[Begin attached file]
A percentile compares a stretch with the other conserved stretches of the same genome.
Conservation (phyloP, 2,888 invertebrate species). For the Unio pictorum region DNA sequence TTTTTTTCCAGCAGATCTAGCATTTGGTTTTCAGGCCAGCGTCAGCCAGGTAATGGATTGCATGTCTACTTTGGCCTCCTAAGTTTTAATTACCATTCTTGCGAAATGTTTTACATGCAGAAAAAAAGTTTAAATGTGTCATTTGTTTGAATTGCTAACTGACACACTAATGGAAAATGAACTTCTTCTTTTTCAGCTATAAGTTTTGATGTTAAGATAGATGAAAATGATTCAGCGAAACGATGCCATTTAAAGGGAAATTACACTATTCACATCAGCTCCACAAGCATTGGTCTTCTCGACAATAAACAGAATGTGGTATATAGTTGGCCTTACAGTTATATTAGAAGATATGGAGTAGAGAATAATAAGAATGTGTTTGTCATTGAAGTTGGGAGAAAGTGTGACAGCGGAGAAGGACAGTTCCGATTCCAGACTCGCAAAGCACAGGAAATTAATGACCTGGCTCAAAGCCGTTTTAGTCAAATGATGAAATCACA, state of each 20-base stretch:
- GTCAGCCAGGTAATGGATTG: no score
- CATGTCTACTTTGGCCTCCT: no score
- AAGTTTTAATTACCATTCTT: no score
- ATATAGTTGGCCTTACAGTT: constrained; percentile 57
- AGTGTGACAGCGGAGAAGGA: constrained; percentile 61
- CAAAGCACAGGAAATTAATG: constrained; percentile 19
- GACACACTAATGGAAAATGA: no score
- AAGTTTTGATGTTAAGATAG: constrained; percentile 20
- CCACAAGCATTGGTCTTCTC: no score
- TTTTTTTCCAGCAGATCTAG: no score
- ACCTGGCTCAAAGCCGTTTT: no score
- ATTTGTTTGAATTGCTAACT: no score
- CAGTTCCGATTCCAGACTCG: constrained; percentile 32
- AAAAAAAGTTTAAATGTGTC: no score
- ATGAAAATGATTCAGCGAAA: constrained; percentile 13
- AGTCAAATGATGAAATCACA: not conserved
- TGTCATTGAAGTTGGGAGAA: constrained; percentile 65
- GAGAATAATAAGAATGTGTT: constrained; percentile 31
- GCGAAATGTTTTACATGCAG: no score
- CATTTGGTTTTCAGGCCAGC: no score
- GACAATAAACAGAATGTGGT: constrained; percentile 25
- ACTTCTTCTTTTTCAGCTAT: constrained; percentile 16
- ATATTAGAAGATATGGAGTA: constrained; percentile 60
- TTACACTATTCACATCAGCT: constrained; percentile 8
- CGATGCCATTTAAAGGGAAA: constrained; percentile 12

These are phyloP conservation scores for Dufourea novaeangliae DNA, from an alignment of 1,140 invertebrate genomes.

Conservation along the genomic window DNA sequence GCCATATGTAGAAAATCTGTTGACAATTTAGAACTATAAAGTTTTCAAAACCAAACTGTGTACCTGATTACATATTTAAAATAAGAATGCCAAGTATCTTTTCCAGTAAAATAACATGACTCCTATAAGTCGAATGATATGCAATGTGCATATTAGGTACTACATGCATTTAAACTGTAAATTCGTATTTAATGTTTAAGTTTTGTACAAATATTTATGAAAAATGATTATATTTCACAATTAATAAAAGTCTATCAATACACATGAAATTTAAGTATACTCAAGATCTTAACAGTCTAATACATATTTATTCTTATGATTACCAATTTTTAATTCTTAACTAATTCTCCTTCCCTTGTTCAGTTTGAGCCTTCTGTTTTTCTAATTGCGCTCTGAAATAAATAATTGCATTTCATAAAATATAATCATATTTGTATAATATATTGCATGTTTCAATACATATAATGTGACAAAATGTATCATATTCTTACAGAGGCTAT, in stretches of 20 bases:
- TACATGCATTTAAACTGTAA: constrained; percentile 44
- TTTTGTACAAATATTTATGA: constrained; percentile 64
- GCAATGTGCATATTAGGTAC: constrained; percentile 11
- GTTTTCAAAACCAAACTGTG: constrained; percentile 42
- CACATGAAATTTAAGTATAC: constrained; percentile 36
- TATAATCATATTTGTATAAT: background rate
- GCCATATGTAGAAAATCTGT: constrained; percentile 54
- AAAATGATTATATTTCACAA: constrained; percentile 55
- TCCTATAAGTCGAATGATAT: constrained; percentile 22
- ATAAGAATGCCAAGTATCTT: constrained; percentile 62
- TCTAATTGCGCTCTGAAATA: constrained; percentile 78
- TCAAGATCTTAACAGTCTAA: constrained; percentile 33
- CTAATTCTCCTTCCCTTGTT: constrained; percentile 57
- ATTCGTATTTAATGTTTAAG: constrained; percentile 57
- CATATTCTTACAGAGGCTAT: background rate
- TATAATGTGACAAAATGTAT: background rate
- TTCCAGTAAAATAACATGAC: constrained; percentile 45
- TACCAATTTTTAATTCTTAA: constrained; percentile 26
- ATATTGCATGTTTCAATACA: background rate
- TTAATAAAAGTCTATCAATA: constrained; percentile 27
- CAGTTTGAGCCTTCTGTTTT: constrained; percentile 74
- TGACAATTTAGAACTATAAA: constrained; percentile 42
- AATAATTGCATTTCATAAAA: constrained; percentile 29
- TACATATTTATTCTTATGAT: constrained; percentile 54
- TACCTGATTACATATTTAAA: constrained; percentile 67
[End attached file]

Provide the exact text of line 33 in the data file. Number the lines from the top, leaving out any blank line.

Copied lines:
- GTTTTCAAAACCAAACTGTG: constrained; percentile 42